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Cleaning After Cape Town Fires

Cleaning After Cape Town Fires
March 30, 2015 gnuworld
Cape Town fires cleaning

With our hot, dry, windy summers, fires are an annual occurrence across the Cape.

The Cape Town fires we saw this year were especially dramatic. At the beginning of March 2015, Capetonians were stunned by the swiftness of the fires that spread across parts of the southern peninsula, devastating over 5,500 hectares of fynbos and damaging or destroying a number of properties.

A little over a week later, the mountains of Jonkershoek were ablaze and residents of nearby Stellenbosch had to prepare to evacuate.

Fires of all sizes dotted the peninsula, testing firefighters’ endurance and filling the skies with smoke and ash.

The effects of Cape Town’s fires

Already, areas of mountainside that appeared completely charred and desolate after the fires are showing signs of new growth. The Cape’s fynbos is unique in that it relies on periodic fires, with some species even depending on fire for germination of their seeds. At least within limits, fire is part of the ecology of the region.

Some fynbos will have been lost where alien species resulted in fires burning too hot, and a number of animals, such as tortoises, will have perished. Nonetheless, it’s certain that by the coming spring, the mountainsides will again by blanketed in colourful, diverse plant life, along with the myriad insects and animals that the plants shelter.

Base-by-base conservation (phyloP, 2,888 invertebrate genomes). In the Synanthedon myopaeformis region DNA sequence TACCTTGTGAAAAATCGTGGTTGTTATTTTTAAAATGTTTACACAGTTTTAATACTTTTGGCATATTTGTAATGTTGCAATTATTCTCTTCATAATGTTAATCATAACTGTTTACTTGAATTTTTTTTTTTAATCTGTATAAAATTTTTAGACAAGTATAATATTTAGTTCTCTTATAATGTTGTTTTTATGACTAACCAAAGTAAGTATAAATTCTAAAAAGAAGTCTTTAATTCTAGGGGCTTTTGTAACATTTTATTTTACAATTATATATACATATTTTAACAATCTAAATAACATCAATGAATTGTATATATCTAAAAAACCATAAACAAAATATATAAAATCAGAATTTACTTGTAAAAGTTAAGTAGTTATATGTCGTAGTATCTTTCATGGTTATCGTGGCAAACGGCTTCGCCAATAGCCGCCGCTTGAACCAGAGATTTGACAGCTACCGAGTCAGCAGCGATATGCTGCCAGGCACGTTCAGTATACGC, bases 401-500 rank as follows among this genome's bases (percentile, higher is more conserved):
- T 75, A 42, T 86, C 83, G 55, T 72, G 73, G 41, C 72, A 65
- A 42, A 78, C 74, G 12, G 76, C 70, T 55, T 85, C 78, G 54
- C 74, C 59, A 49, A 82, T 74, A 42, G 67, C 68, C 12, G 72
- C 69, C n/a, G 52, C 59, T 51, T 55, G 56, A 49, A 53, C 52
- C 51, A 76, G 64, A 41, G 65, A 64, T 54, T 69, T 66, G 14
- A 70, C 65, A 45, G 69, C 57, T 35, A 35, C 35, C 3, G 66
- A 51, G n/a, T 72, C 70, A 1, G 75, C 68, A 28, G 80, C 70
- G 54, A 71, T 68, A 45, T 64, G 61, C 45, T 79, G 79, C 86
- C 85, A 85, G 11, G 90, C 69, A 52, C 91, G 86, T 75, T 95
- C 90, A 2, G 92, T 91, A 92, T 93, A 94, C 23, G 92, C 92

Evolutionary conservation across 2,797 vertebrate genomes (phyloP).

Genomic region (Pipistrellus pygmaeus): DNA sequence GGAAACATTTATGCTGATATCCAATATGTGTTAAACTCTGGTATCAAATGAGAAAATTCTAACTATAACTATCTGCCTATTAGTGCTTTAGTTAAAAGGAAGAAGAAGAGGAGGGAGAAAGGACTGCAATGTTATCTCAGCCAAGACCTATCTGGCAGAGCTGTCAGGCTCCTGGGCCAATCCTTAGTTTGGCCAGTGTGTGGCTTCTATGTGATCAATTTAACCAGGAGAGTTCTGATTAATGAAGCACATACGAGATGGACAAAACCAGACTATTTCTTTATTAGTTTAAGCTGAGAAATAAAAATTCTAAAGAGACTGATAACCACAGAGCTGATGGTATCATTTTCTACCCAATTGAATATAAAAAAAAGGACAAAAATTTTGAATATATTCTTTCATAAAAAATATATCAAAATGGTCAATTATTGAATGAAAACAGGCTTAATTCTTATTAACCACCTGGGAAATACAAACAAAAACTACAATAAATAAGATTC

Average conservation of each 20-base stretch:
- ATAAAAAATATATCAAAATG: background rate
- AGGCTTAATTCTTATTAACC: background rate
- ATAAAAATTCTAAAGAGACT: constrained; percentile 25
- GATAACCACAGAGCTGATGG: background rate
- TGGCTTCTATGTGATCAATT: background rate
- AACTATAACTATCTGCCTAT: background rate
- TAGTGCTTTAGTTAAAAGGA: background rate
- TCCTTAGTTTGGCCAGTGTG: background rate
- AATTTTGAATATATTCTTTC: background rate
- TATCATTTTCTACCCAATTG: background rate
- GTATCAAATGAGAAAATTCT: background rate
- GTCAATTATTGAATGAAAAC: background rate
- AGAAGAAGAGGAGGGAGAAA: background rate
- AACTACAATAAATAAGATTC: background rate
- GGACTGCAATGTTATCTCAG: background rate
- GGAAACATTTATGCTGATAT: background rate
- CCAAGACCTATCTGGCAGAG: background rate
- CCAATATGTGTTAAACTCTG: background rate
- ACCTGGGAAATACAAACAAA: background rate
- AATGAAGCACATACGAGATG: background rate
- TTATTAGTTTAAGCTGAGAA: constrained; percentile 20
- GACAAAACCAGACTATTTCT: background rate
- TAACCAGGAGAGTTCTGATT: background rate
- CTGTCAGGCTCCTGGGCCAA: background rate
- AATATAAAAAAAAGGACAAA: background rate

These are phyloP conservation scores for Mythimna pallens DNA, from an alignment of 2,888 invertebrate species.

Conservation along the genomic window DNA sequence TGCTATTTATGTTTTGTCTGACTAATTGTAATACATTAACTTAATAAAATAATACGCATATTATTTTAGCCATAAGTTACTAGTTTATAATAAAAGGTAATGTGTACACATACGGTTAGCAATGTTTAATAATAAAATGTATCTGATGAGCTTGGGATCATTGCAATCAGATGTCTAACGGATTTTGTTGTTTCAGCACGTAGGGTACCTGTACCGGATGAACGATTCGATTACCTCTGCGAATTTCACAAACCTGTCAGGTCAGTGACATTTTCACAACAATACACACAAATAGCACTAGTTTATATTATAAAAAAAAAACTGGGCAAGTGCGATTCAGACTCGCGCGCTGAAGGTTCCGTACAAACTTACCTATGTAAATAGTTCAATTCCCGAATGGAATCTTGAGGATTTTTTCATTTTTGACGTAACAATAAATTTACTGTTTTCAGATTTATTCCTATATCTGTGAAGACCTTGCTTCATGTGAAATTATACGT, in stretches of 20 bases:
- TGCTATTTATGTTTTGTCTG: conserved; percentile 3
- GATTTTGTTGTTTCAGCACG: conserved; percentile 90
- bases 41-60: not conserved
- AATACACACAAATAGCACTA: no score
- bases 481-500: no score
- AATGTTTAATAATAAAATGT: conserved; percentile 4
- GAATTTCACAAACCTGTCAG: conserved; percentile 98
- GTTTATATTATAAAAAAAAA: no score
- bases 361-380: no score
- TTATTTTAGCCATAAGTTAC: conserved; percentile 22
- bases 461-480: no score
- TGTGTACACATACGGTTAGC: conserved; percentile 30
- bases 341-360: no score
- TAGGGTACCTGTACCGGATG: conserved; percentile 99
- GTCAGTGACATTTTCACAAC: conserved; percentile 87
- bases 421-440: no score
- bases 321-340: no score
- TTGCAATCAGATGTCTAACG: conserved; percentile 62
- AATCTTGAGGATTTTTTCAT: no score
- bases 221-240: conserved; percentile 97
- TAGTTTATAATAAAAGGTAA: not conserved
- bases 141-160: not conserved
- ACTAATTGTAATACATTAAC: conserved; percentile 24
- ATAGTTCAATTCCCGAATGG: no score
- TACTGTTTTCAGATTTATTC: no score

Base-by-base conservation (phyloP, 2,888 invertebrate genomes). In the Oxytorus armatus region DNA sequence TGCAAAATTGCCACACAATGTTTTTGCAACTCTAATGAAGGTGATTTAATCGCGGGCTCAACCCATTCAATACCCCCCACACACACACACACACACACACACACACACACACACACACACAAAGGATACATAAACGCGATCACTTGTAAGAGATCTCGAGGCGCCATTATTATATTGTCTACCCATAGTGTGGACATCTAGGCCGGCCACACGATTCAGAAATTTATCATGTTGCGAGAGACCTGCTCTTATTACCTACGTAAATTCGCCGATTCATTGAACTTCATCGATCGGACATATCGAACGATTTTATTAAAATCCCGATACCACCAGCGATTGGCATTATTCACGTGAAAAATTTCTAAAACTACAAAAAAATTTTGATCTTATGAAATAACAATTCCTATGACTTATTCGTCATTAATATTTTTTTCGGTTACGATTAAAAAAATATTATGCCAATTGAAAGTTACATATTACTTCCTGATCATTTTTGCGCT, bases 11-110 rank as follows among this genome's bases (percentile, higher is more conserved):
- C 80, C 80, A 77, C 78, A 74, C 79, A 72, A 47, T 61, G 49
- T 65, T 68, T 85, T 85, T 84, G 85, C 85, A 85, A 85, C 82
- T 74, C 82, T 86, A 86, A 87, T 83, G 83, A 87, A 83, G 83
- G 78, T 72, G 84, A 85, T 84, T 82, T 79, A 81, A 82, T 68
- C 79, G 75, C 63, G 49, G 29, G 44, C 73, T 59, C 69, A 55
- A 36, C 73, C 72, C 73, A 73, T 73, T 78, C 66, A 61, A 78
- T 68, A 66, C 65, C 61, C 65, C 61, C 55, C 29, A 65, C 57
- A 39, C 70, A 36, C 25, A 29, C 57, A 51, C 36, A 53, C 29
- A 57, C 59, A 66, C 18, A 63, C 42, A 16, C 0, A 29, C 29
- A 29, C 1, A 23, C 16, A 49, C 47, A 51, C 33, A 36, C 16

Cleaning up after the fires

For large numbers of home owners, the results of Cape Town’s fires include ash-covered windows and pools and, within the home, curtains and carpets that retain the pungent smell of smoke. Smoke and fine particles of ash permeate fabrics and soft furnishings, and can leave a lingering smell for many months after the last of the flames have been extinguished.

Smoke and ash particles can also trigger allergies. This is because we breathe in the particles, along with the dust, pollen, skin cells and other contaminants that accumulate over time in carpets, curtains and upholstery.

Simply vacuuming isn’t generally enough to remove these pollutants. In fact, vacuuming may simply “stir up” the particles, releasing a cloud into the air and adding to the problems for allergy sufferers.

Instead it’s best to have your carpets, curtains and even mattresses deep cleaned after Cape Town’s fires, to remove trapped smoke and ash particles and ensure that you and your family are breathing clean air. Also remember to brush down and wipe the slats of any blinds, to remove residues that otherwise may be blown into the air you breathe whenever they’re disturbed.

Depending on the fabric, you may be able to machine-wash your curtains. Carpets should be properly washed and, ideally, upholstery should be steam-cleaned.

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